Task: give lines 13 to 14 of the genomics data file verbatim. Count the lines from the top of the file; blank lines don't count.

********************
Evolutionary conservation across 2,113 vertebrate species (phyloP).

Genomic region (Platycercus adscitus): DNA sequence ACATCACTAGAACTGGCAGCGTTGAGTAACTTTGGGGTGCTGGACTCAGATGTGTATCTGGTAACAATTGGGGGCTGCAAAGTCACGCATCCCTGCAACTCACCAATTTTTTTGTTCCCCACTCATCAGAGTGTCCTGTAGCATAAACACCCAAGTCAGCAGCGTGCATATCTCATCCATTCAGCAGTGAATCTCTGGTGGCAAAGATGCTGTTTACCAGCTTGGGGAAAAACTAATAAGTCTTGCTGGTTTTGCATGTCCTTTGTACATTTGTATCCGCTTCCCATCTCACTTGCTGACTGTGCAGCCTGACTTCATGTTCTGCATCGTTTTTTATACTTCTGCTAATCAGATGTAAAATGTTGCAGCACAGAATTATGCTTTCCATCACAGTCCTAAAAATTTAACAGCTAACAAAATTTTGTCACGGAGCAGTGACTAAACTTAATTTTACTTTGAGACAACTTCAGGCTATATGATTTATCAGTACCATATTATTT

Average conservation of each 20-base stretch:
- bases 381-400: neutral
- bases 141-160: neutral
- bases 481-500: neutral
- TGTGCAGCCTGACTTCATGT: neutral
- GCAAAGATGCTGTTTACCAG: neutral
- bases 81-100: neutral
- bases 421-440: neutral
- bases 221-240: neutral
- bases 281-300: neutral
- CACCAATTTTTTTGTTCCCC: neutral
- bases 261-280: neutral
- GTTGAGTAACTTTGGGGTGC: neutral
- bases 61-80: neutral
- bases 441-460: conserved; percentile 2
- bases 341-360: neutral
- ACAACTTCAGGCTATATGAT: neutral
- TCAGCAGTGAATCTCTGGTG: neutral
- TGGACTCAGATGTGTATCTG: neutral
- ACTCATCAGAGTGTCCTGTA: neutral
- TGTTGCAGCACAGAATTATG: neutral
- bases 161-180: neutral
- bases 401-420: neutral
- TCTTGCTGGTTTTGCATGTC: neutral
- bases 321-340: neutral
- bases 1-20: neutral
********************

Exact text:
- CACCAATTTTTTTGTTCCCC: neutral
- bases 261-280: neutral